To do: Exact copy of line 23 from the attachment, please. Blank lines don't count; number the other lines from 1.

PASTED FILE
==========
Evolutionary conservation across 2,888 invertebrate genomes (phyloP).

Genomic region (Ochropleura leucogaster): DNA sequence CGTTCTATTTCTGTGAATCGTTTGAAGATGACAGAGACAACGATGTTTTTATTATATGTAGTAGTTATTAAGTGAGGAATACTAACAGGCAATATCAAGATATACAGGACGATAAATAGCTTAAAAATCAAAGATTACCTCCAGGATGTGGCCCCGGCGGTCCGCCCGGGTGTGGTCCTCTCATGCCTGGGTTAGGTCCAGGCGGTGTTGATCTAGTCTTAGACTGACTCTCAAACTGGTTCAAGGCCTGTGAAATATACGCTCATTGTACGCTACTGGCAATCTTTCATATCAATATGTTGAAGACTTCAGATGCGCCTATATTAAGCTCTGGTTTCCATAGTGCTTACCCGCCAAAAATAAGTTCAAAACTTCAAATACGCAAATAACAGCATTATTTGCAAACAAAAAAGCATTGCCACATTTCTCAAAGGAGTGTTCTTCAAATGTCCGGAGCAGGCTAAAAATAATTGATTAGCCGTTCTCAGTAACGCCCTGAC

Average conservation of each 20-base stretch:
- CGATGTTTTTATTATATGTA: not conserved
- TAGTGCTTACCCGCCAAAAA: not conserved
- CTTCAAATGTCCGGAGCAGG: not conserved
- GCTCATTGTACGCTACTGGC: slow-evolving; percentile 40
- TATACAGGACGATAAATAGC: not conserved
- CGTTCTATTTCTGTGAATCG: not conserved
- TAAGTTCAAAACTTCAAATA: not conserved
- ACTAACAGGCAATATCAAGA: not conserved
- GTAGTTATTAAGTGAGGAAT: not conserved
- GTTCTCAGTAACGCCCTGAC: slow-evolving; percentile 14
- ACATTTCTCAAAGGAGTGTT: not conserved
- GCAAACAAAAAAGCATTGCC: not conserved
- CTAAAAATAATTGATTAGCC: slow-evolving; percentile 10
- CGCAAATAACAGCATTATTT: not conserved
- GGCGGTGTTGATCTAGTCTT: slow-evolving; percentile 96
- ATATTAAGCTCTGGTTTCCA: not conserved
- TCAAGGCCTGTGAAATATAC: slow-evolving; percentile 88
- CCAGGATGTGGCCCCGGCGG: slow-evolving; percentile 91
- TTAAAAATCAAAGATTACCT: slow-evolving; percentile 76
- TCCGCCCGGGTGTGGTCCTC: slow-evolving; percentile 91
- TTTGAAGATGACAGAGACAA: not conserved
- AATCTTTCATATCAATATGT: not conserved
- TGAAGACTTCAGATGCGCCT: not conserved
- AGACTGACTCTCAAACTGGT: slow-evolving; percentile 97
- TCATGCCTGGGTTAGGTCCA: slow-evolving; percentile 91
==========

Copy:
- TCCGCCCGGGTGTGGTCCTC: slow-evolving; percentile 91